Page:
We will never be here again - have a good look around

  11. #11
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    Quote Originally Posted by Jockser View Post
    Had one of those in a really really pale blue, which came off as dust when you touched the paintwork , in the late seventies
    A slow, heavy, gas guzzler that had seen better days but was more reliable than my DT175 for getting to and, more importantly, home from discos in the local villages
    There was very few young wans that would take a lift home on the back of a smelly 2 stroke bike...
    My patrol car was on its last legs when I got to Almondsbury. It wouldn't go over 85 or so (really!), but - being an estate - was handy for the load space. The trouble was, the body flexed so badly when cornering, even on Motorway curves, that the tailgate would pop fully open, much to the consternation of the motorists we were in the vicinity of. My crewmate and I discovered that, if you slowed to 50mph and then opened the front passenger door, the vacuum created would slam the tailgate closed. You could then asthmatically 'accelerate' back up to 85 (when all the valves began to bounce - turned out every one of the double valve springs was broken).

    As this was clearly unacceptable for a front line patrol car we kept snagging it. They fitted a new lock assembly - first fast run 'Whoosh/Fuck/Slow/Open door/Slam'. Snagged it - new striker plate - 'Whoosh/Fuck not again/Slow/Open door/Slam'.

    Eventually they drilled holes in the body shell and screwed two aluminium bog-door bolts into the tailgate. This worked fine until the first frost (two days later) when the salt on the road corroded them into complete seizure. Then we had to try and get all of the equipment out over the back of the back seats and through the rear doors.

    Did I mention it was also rusty? I mean rusty - it had an area about 6"x4" on one of the front wings with no paint and deep rust on it. It was an embarrassment...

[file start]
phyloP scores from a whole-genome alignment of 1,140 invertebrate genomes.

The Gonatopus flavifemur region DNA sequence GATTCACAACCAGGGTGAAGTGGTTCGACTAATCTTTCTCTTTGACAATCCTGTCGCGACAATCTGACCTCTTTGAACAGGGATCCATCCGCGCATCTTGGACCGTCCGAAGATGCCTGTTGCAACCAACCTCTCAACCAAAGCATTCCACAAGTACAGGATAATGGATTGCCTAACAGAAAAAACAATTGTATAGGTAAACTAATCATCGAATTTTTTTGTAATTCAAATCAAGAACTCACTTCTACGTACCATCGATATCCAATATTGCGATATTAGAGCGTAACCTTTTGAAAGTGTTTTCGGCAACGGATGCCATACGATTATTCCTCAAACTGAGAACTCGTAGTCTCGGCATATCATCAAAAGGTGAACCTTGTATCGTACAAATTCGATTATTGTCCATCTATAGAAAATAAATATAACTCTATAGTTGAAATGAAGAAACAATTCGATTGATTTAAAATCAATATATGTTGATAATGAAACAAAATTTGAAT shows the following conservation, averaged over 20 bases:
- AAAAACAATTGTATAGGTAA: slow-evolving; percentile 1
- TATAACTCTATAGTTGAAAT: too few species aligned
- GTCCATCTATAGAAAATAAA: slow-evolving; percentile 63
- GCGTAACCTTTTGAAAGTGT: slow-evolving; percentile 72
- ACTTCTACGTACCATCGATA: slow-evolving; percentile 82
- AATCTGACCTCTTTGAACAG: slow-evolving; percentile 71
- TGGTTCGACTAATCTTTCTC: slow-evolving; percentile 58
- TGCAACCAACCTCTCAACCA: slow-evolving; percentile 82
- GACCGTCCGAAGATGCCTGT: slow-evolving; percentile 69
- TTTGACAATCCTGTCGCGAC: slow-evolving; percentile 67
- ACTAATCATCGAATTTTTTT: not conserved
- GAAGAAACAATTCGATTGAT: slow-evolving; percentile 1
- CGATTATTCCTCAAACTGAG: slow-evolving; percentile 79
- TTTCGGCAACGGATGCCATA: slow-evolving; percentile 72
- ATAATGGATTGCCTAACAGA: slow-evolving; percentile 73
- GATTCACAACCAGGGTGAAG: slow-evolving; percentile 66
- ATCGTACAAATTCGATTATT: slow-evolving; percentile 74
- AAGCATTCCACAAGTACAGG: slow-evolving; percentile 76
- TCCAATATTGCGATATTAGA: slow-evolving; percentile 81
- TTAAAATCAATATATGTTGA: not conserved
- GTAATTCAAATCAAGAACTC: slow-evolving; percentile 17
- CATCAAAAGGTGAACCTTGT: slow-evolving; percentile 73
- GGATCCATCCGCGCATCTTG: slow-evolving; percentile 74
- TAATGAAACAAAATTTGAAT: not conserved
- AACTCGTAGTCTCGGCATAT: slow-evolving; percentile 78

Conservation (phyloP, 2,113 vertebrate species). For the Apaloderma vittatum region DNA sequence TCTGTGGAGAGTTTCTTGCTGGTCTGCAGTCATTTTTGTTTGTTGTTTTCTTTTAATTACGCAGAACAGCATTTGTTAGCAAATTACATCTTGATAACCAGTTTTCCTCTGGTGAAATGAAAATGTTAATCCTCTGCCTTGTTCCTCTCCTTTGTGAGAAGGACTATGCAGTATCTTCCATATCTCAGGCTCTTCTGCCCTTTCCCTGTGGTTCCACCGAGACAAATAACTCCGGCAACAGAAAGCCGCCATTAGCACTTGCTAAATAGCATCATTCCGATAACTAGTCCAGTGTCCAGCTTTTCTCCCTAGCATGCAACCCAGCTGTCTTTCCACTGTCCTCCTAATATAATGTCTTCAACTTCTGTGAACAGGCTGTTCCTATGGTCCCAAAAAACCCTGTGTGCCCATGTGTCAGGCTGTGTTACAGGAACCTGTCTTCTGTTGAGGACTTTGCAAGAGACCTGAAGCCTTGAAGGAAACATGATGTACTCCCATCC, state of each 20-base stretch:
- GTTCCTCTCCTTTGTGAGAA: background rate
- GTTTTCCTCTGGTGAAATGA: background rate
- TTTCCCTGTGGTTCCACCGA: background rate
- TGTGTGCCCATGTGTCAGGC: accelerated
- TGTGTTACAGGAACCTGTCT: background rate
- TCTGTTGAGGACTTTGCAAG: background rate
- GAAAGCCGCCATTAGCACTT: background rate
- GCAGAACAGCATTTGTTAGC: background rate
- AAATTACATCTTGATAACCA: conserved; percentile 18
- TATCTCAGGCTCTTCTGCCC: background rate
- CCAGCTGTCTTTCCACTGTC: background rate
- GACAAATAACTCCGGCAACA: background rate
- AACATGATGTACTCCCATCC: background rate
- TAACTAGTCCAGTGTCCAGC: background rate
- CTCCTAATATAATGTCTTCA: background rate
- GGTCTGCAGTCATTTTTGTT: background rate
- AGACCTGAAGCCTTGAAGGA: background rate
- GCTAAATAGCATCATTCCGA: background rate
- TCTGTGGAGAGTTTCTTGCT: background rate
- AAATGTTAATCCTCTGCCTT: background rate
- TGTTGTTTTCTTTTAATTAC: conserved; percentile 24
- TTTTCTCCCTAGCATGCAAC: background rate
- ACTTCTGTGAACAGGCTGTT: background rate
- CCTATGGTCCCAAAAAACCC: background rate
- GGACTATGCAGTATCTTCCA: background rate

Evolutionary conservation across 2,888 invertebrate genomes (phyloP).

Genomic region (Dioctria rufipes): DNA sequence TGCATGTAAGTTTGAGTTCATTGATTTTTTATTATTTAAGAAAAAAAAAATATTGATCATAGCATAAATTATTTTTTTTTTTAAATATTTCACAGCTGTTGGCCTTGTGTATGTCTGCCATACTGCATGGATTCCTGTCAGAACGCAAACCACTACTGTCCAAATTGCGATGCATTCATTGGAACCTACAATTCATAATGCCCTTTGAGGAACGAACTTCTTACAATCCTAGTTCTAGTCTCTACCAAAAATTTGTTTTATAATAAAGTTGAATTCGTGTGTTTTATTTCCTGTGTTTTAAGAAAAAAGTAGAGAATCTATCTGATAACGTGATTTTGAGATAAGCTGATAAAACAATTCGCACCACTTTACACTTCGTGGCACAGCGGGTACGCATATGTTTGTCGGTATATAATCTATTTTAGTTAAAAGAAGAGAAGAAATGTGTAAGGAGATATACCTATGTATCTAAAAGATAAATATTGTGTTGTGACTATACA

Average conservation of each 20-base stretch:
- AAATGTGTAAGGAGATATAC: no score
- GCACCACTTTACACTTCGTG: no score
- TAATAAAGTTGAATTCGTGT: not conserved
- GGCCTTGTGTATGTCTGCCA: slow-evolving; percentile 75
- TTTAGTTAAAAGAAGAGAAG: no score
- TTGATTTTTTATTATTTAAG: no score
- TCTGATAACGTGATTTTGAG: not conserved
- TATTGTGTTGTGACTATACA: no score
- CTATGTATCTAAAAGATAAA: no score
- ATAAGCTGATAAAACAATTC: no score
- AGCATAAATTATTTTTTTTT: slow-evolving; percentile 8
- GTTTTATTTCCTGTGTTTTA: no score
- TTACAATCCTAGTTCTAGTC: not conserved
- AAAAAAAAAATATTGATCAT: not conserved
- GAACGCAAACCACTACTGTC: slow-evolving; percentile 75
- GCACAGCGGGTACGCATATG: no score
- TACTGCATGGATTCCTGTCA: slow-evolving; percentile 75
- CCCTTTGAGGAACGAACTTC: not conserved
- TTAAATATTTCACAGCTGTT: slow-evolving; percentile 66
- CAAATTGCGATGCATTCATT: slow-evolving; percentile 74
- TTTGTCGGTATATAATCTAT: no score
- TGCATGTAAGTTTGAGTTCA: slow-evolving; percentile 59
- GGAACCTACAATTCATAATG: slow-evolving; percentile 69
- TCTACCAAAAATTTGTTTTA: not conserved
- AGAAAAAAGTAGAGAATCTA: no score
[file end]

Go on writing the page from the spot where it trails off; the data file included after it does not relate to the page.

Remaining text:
We ended up convincing the brass to sell it early and we got a brand new Range Rover to replace it.

    That was more like it...
    We will never be here again - have a good look around

  12. #12
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    Quote Originally Posted by Mike O View Post
    My patrol car was on its last legs when I got to Almondsbury. It wouldn't go over 85 or so (really!), but was handy for the load space. The trouble was, the body flexed so badly when cornering, even on Motorway curves, that the tailgate would pop open, much to the consternation of the motorists we were in the vicinity of. My crewmate and I discovered that, if you slowed to 50mph and then opened the front passenger door, the vacuum created would slam the tailgate closed


    Brilliant, I can visualise that well enough

    85 ? MPH ??
    Holy gawd, bloody thrill seekers - I'd have been afraid to do anything over 60 in case it tore itself in two
    Mind you, we didn't have any of them newfangled motorway things...
    Just 'cos you're paranoid doesn't mean they're not out to get you !

    Remember, experience only means that you screw-up less often.

  13. #13
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    still dont

  14. #14
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    Quote Originally Posted by Mike O View Post
    My patrol car was on its last legs when I got to Almondsbury. It wouldn't go over 85 or so (really!), but - being an estate - was handy for the load space. The trouble was, the body flexed so badly when cornering, even on Motorway curves, that the tailgate would pop fully open, much to the consternation of the motorists we were in the vicinity of. My crewmate and I discovered that, if you slowed to 50mph and then opened the front passenger door, the vacuum created would slam the tailgate closed. You could then asthmatically 'accelerate' back up to 85 (when all the valves began to bounce - turned out every one of the double valve springs was broken).

    As this was clearly unacceptable for a front line patrol car we kept snagging it. They fitted a new lock assembly - first fast run 'Whoosh/Fuck/Slow/Open door/Slam'. Snagged it - new striker plate - 'Whoosh/Fuck not again/Slow/Open door/Slam'.

    Eventually they drilled holes in the body shell and screwed two aluminium bog-door bolts into the tailgate. This worked fine until the first frost (two days later) when the salt on the road corroded them into complete seizure. Then we had to try and get all of the equipment out over the back of the back seats and through the rear doors.

    Did I mention it was also rusty? I mean rusty - it had an area about 6"x4" on one of the front wings with no paint and deep rust on it. It was an embarrassment...

    We ended up convincing the brass to sell it early and we got a brand new Range Rover to replace it.

    That was more like it...
    Going by the time scale, you probably inherited my old mans car.


    If quitters never win and winners never quit... What idiot came up with 'Quit while you're ahead'??????

  15. #15
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    The dead car after the Dick St sign photo looks like the remains of a Vauxhall Cresta PC.

    Adrian